Doing Urban History in Cleveland: A Personal Reflection

 

St Patricks Day 1988
The author with friends on Cleveland’s Public Square, St. Patrick’s Day 1988.  Courtesy of Coventry Village Reunion (Facebook Group); Photo above: Cleveland Municipal Stadium, postcard, ca. 1940. Courtesy of the Cleveland Memory Project.

By Todd Michney

As for my earliest Cleveland memory, I am unsure, but riding the RTA’s Red Line Rapid Transit to the old Municipal Stadium for baseball games toward the end of the 1970s is one that certainly stands out. Initiated in 1928 when Cleveland still ranked as the country’s fifth-largest city, the facility in its twilight years felt cavernous with the fans coming nowhere close to filling its near 80,000-seat capacity.

Terminal Tower Christmas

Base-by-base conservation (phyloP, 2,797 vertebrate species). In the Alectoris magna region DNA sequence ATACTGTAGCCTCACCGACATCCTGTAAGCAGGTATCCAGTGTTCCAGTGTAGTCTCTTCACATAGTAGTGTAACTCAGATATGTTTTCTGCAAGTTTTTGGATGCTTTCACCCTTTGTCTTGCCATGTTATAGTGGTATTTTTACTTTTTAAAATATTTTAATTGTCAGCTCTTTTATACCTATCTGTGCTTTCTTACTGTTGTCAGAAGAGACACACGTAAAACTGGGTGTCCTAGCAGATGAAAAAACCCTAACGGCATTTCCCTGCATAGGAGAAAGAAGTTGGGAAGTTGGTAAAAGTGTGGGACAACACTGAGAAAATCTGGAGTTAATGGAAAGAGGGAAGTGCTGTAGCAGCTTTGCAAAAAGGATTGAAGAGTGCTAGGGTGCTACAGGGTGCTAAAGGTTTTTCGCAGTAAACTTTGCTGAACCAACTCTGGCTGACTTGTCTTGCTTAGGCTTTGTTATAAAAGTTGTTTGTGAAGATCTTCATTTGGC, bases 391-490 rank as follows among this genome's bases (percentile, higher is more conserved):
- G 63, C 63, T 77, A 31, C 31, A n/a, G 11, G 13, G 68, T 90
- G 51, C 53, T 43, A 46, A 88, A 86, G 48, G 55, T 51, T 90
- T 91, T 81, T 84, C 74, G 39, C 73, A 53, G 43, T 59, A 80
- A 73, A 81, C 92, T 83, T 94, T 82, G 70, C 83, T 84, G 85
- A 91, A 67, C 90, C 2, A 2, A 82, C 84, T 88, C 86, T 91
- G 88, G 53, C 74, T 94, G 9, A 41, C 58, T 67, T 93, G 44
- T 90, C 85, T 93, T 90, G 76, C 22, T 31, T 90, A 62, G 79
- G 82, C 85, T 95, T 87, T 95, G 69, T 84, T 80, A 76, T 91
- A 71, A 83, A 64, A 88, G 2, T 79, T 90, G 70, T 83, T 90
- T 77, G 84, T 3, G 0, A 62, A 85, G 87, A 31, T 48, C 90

Higbee’s Christmas Tree in lobby of Cleveland’s Terminal Tower, 1968. Courtesy of the Cleveland Memory Project.

Another is the Terminal Tower in all its Art Deco grandeur – once the city’s main train station, and until 1964 the tallest skyscraper outside New York City. Its observation floor was regularly open then, and I can still faintly resolve the urban vista I spied through those windows as a child. Or Gordon Park – founded at the turn of the twentieth century, and as I experienced it, a place where my father sometimes played in softball tournaments. I would later discover that the park was a site of sporadic racial conflicts over beach access in the 1930s and 1940s. It was to Gordon Park that I went even earlier, on one of the in-state field trips that the Cleveland Public Schools authorized under the auspices of some Nixon-era federal program, in tow with my father and his students from Harry E. Davis Junior High School on a visit to the city’s aquarium formerly housed there. The sight of Lake Erie’s vast expanse on that occasion, probably for the first time, may actually be my earliest Cleveland memory.